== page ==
3 doctors weighed in:

Do blood disorders run in the family?

3 doctors weighed in
Dr. Thomas Namey
Internal Medicine - Rheumatology
1 doctor agrees

In brief: Depends

Many do: sickle cell, thalassemia, clotting disorders associated with protein c or s deficiency, and many others.
There are other blood disorders, usually acquired (antiphospholipid syndrome) that are not. So a definivite answer requires knowing what type of blood disorder.

In brief: Depends

Many do: sickle cell, thalassemia, clotting disorders associated with protein c or s deficiency, and many others.
There are other blood disorders, usually acquired (antiphospholipid syndrome) that are not. So a definivite answer requires knowing what type of blood disorder.
Dr. Thomas Namey
Dr. Thomas Namey
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Dr. Scott Diede
Pediatrics - Hematology & Oncology

In brief: Many do...

Many blood disorders run in families, in other words they can be passed from parent to child.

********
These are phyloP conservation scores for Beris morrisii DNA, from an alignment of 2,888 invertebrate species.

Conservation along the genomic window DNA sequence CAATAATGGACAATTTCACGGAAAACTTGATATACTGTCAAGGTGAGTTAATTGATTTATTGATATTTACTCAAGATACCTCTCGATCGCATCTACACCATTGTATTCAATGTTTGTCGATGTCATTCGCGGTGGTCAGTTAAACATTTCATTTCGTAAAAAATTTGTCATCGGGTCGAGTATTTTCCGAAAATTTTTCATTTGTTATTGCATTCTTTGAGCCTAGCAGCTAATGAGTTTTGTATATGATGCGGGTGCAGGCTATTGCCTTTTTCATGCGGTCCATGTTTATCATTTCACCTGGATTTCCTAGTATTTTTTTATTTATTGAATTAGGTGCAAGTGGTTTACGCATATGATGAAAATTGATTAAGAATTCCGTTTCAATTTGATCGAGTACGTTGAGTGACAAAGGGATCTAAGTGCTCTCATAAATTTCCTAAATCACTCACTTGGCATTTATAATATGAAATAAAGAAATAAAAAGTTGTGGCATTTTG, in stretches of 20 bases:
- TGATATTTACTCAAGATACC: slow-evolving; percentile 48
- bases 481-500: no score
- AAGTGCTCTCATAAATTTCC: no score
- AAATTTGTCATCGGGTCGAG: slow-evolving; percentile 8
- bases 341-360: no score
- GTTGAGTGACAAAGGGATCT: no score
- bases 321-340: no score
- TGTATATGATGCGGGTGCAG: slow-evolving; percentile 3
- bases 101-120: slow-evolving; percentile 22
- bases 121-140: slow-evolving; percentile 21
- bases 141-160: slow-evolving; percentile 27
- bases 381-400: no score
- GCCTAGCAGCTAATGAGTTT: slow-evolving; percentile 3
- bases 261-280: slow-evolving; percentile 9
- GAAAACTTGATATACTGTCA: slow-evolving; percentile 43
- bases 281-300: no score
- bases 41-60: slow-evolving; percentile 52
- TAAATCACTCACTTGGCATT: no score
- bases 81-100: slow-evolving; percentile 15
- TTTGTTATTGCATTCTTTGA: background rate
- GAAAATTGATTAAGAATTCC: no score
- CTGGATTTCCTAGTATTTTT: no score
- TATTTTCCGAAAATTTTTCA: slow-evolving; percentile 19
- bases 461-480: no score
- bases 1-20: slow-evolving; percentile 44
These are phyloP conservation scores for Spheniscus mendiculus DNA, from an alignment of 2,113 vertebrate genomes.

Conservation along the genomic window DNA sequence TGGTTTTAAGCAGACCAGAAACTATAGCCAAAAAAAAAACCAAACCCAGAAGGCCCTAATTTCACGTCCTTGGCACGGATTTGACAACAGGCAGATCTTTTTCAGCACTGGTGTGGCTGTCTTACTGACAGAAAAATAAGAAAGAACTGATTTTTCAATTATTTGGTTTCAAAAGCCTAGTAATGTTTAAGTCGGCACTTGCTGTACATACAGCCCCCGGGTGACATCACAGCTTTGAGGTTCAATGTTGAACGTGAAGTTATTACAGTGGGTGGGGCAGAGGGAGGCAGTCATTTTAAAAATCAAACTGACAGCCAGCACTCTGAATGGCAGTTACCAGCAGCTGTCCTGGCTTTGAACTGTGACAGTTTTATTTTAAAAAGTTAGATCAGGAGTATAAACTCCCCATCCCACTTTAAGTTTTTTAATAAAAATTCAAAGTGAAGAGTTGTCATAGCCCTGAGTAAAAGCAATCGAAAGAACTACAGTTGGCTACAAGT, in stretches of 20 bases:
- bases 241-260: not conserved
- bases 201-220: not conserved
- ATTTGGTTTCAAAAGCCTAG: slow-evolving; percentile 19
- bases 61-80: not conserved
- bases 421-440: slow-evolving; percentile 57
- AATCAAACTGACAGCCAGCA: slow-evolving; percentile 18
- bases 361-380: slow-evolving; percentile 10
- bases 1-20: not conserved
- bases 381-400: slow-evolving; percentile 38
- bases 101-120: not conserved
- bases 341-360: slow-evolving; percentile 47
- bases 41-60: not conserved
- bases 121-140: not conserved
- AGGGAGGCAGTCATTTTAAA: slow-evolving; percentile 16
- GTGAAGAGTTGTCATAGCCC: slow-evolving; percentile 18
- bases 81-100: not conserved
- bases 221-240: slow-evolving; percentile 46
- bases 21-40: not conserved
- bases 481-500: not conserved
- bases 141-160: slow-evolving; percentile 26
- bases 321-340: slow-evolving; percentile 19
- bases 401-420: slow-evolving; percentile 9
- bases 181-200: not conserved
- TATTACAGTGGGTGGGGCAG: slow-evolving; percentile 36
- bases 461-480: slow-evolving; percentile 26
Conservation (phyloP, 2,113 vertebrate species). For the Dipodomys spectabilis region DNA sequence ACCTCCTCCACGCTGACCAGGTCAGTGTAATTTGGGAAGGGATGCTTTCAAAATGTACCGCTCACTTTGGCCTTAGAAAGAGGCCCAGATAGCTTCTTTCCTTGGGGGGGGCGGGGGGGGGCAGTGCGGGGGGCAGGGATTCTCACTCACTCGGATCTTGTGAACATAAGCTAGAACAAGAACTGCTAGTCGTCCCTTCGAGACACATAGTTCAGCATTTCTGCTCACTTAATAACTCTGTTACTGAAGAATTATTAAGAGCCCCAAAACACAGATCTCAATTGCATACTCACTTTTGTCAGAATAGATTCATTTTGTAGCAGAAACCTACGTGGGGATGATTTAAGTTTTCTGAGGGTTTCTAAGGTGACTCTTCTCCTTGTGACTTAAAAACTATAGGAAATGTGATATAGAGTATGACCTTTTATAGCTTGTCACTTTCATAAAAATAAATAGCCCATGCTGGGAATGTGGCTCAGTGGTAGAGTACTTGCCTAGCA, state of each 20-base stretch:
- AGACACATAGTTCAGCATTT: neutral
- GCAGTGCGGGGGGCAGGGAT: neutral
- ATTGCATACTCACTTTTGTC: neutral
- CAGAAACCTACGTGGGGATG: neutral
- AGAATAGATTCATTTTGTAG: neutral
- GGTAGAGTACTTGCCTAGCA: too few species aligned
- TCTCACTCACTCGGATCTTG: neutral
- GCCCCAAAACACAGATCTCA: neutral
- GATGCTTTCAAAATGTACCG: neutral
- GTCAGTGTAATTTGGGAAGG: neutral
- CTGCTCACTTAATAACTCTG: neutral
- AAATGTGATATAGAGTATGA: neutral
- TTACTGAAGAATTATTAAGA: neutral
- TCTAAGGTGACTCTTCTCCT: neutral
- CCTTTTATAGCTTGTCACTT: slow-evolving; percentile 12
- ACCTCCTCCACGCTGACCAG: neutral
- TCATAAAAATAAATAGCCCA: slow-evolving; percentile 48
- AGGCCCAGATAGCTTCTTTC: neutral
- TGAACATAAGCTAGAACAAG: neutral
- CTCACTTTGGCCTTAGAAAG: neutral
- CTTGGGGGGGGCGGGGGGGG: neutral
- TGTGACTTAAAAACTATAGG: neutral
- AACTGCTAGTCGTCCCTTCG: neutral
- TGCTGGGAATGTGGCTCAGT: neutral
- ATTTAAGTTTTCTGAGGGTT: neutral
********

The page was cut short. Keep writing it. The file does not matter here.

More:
Some of these include hemophilia, sickle cell disease, thalassemia, g6pd, hereditary spherocytosis, and factor v leiden. That being said, new mutations (known as de novo mutations) can also occur in an individual.

In brief: Many do...

Many blood disorders run in families, in other words they can be passed from parent to child.
Some of these include hemophilia, sickle cell disease, thalassemia, g6pd, hereditary spherocytosis, and factor v leiden. That being said, new mutations (known as de novo mutations) can also occur in an individual.
Dr. Scott Diede
Dr. Scott Diede
Thank
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